I know that Amadeus has nothing to do with the actual Mozart, but one thing I did think the movie version got right -- maybe in spite of itself -- is the fact that Mozart was, perhaps above all, a composer with a real feel for theatre. I'm thinking of the scene where he gets excited in talking about the long second-act finale of The Marriage of Figaro and explaining how he managed to carry off a 20-minute comedy sequence in music. Other composers knew how do do drama or character in music, but Mozart may have been the first opera composer to really understand how music works with stage action and makes it better and funnier. And one reason why his best operas work so well in performance, and are so hard for directors to kill, is that the timing and pacing of the scenes is inherent in the music and can't be wrecked even by bad staging.
I was thinking about this when I came upon this clip from the 2006 Covent Garden production of Figaro (with Canadian Gerald Finley as the Count), with one of the first big "plot" numbers in the opera, the trio for the Count, Susanna and Basilio. The number doesn't start until 3:55 in this video -- what comes before is recitative with harpsichord, which in Italian comic operas is the equivalent of spoken dialogue in German and French comic opera. (Figaro has quite a lot of recitative because it has so much plot that has to be explained quickly before it can move on to a number.) Anyway, this four-minute number is a milestone in the history of theatre because it was one of the first musical numbers where the stage action didn't stop: usually the plot exposition ends with the recitative and the number reflects on what happened, but instead the number just keeps going with the plot and builds to the big surefire laugh of the opera (and the original play).
But what's really impressive is the way Mozart manages to get so much into only four minutes, and use music to make the scene even funnier than it was in the play. First off he has different themes and emotional states for each character (and the Count and Basilio reprise their themes at different points, which rounds the whole number off and gives it a formal shape). Then he throws in musical cues that are so specific that they drive the stage action: the bit where Susanna pretends to faint, and the Count and Basilio use it as an excuse to feel her up (I'm sorry: listen to her heartbeat) is the same in almost every staging, even "revisionist" stagings, because the music is so sleazy at that point that the director really has only one way to play it. The joke of having Basilio repeat "Ah, what I said about the page was only my suspicion," the same music and words with two different meanings at two different parts of the number, is a joke that Mozart added (it was not in the original libretto). The Count also briefly starts singing Basilio's theme when he's telling his story of the last time he was sneaking around, which, I recall a critic pointing out, establishes in a few seconds that he uses the same underhanded methods as his shifty henchman. And for the big reveal, Mozart may have been the first composer to figure out how to time for laughs: the music almost fades away to nothing, just enough to keep the scene going but timed just right to get the laugh, milk the laugh, and segue into the end of the number.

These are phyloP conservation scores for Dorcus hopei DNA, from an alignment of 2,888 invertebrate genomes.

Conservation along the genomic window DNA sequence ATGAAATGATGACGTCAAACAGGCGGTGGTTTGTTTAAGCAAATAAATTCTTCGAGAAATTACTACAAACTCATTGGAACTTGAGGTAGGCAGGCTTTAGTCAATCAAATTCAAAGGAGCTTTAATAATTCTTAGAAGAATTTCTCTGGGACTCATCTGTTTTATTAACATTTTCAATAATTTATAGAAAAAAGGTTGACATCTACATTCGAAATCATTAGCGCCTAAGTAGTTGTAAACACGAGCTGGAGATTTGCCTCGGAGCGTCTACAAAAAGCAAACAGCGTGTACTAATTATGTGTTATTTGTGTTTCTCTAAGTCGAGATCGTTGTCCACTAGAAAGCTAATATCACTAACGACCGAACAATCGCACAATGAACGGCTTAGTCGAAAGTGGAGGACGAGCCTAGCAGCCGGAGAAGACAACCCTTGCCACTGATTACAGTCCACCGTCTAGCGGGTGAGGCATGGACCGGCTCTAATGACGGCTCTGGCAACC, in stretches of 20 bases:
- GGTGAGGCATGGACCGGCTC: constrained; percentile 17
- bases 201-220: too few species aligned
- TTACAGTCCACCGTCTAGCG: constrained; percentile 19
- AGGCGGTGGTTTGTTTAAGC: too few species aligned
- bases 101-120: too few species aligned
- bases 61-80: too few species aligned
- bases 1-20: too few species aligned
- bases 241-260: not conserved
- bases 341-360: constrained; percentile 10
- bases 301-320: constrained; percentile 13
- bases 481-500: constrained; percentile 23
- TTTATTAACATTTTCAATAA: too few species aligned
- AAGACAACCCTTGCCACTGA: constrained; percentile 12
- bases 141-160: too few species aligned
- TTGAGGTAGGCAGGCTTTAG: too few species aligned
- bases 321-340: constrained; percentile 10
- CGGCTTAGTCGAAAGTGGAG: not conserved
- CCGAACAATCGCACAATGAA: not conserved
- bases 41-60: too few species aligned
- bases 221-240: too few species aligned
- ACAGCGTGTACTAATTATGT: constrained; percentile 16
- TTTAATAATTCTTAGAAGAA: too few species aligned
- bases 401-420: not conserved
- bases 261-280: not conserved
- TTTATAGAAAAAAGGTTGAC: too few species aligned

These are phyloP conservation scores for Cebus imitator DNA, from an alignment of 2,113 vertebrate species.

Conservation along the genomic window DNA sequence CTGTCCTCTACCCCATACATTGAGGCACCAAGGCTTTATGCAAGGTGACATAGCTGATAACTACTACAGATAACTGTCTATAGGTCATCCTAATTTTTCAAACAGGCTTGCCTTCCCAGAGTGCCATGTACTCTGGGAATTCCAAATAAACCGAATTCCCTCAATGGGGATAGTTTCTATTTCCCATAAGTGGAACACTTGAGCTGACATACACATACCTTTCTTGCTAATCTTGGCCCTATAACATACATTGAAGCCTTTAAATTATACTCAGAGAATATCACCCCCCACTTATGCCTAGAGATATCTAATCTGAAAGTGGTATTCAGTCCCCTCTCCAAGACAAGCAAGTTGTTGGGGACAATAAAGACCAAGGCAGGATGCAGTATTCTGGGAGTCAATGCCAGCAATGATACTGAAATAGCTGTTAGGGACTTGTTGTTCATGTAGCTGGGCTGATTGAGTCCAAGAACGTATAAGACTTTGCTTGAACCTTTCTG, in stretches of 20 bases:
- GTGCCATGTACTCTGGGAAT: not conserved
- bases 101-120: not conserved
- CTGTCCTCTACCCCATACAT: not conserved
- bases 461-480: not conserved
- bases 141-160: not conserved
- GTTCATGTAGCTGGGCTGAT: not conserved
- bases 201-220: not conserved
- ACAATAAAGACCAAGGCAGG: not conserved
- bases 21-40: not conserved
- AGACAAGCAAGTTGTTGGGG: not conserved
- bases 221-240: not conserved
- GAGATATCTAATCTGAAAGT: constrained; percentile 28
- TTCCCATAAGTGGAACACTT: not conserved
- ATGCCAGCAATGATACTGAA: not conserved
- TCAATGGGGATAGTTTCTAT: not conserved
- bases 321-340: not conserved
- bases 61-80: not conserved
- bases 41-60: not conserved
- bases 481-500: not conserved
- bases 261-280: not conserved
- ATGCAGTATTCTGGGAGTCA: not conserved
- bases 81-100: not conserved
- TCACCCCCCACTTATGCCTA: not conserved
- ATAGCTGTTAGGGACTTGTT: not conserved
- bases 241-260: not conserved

A lot of good composers didn't really have this feel for theatre. Wagner believed that his operas were the greatest achievements in theatre ever, and he did try to time his music to stage action, but a lot of his music is not all that well timed, often too long or short or fast or slow for the action he's calling for.